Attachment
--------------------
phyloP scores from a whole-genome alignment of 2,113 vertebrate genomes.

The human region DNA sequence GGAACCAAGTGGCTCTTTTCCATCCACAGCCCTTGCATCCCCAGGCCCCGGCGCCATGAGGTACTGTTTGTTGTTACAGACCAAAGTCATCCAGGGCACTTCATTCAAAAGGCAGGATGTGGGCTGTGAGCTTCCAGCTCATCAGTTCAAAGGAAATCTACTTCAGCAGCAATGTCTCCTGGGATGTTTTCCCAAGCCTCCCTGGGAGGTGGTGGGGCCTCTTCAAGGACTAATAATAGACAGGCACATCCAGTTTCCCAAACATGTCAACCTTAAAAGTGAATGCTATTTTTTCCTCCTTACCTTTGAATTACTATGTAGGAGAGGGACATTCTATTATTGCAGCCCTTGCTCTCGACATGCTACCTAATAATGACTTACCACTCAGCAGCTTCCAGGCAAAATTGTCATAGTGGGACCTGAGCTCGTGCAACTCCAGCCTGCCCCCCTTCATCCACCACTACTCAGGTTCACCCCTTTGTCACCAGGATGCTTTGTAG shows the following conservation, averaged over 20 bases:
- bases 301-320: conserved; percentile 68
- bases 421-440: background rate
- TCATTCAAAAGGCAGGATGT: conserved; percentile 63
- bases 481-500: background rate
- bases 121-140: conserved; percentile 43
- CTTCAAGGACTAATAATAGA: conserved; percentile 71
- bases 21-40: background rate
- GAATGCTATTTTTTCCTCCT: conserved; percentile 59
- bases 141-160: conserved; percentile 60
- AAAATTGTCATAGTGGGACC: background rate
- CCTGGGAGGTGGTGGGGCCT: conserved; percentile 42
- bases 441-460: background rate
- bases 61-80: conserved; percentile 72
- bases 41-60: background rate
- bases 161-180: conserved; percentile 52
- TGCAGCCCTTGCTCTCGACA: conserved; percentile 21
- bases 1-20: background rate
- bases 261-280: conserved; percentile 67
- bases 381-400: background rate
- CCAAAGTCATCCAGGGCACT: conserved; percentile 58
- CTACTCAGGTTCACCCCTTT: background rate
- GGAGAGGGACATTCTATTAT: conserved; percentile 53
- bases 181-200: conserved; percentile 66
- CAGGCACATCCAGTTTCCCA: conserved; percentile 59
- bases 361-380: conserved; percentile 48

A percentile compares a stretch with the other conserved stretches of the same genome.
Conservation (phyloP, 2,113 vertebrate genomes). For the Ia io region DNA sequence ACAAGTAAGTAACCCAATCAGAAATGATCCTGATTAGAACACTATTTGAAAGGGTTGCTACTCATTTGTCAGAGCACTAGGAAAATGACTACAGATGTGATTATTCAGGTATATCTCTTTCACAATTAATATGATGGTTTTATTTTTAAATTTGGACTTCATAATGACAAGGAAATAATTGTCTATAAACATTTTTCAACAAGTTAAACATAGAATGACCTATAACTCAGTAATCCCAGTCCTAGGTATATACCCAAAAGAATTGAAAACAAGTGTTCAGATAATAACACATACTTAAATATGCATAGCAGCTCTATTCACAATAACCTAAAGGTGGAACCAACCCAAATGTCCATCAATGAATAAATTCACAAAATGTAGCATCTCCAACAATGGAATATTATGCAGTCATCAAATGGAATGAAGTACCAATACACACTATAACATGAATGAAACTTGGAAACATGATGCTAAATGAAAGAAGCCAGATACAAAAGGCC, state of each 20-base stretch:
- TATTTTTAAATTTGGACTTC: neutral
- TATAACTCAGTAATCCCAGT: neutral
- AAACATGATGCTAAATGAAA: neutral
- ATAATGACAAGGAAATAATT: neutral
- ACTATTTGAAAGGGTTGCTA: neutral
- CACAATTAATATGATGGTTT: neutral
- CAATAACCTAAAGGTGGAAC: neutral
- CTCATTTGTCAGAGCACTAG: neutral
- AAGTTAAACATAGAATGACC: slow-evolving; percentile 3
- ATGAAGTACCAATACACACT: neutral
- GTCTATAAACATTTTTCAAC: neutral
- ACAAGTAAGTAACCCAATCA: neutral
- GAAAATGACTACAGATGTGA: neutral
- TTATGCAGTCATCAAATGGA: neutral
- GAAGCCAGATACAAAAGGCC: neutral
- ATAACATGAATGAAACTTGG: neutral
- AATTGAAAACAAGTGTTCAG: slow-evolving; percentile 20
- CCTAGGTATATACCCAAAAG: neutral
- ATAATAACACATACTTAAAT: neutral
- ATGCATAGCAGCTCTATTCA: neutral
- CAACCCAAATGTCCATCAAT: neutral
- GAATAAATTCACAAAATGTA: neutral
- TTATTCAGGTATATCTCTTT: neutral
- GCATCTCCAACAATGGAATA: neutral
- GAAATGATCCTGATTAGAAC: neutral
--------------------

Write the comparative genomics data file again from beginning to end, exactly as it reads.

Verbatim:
phyloP scores from a whole-genome alignment of 2,113 vertebrate genomes.

The human region DNA sequence GGAACCAAGTGGCTCTTTTCCATCCACAGCCCTTGCATCCCCAGGCCCCGGCGCCATGAGGTACTGTTTGTTGTTACAGACCAAAGTCATCCAGGGCACTTCATTCAAAAGGCAGGATGTGGGCTGTGAGCTTCCAGCTCATCAGTTCAAAGGAAATCTACTTCAGCAGCAATGTCTCCTGGGATGTTTTCCCAAGCCTCCCTGGGAGGTGGTGGGGCCTCTTCAAGGACTAATAATAGACAGGCACATCCAGTTTCCCAAACATGTCAACCTTAAAAGTGAATGCTATTTTTTCCTCCTTACCTTTGAATTACTATGTAGGAGAGGGACATTCTATTATTGCAGCCCTTGCTCTCGACATGCTACCTAATAATGACTTACCACTCAGCAGCTTCCAGGCAAAATTGTCATAGTGGGACCTGAGCTCGTGCAACTCCAGCCTGCCCCCCTTCATCCACCACTACTCAGGTTCACCCCTTTGTCACCAGGATGCTTTGTAG shows the following conservation, averaged over 20 bases:
- bases 301-320: conserved; percentile 68
- bases 421-440: background rate
- TCATTCAAAAGGCAGGATGT: conserved; percentile 63
- bases 481-500: background rate
- bases 121-140: conserved; percentile 43
- CTTCAAGGACTAATAATAGA: conserved; percentile 71
- bases 21-40: background rate
- GAATGCTATTTTTTCCTCCT: conserved; percentile 59
- bases 141-160: conserved; percentile 60
- AAAATTGTCATAGTGGGACC: background rate
- CCTGGGAGGTGGTGGGGCCT: conserved; percentile 42
- bases 441-460: background rate
- bases 61-80: conserved; percentile 72
- bases 41-60: background rate
- bases 161-180: conserved; percentile 52
- TGCAGCCCTTGCTCTCGACA: conserved; percentile 21
- bases 1-20: background rate
- bases 261-280: conserved; percentile 67
- bases 381-400: background rate
- CCAAAGTCATCCAGGGCACT: conserved; percentile 58
- CTACTCAGGTTCACCCCTTT: background rate
- GGAGAGGGACATTCTATTAT: conserved; percentile 53
- bases 181-200: conserved; percentile 66
- CAGGCACATCCAGTTTCCCA: conserved; percentile 59
- bases 361-380: conserved; percentile 48

A percentile compares a stretch with the other conserved stretches of the same genome.
Conservation (phyloP, 2,113 vertebrate genomes). For the Ia io region DNA sequence ACAAGTAAGTAACCCAATCAGAAATGATCCTGATTAGAACACTATTTGAAAGGGTTGCTACTCATTTGTCAGAGCACTAGGAAAATGACTACAGATGTGATTATTCAGGTATATCTCTTTCACAATTAATATGATGGTTTTATTTTTAAATTTGGACTTCATAATGACAAGGAAATAATTGTCTATAAACATTTTTCAACAAGTTAAACATAGAATGACCTATAACTCAGTAATCCCAGTCCTAGGTATATACCCAAAAGAATTGAAAACAAGTGTTCAGATAATAACACATACTTAAATATGCATAGCAGCTCTATTCACAATAACCTAAAGGTGGAACCAACCCAAATGTCCATCAATGAATAAATTCACAAAATGTAGCATCTCCAACAATGGAATATTATGCAGTCATCAAATGGAATGAAGTACCAATACACACTATAACATGAATGAAACTTGGAAACATGATGCTAAATGAAAGAAGCCAGATACAAAAGGCC, state of each 20-base stretch:
- TATTTTTAAATTTGGACTTC: neutral
- TATAACTCAGTAATCCCAGT: neutral
- AAACATGATGCTAAATGAAA: neutral
- ATAATGACAAGGAAATAATT: neutral
- ACTATTTGAAAGGGTTGCTA: neutral
- CACAATTAATATGATGGTTT: neutral
- CAATAACCTAAAGGTGGAAC: neutral
- CTCATTTGTCAGAGCACTAG: neutral
- AAGTTAAACATAGAATGACC: slow-evolving; percentile 3
- ATGAAGTACCAATACACACT: neutral
- GTCTATAAACATTTTTCAAC: neutral
- ACAAGTAAGTAACCCAATCA: neutral
- GAAAATGACTACAGATGTGA: neutral
- TTATGCAGTCATCAAATGGA: neutral
- GAAGCCAGATACAAAAGGCC: neutral
- ATAACATGAATGAAACTTGG: neutral
- AATTGAAAACAAGTGTTCAG: slow-evolving; percentile 20
- CCTAGGTATATACCCAAAAG: neutral
- ATAATAACACATACTTAAAT: neutral
- ATGCATAGCAGCTCTATTCA: neutral
- CAACCCAAATGTCCATCAAT: neutral
- GAATAAATTCACAAAATGTA: neutral
- TTATTCAGGTATATCTCTTT: neutral
- GCATCTCCAACAATGGAATA: neutral
- GAAATGATCCTGATTAGAAC: neutral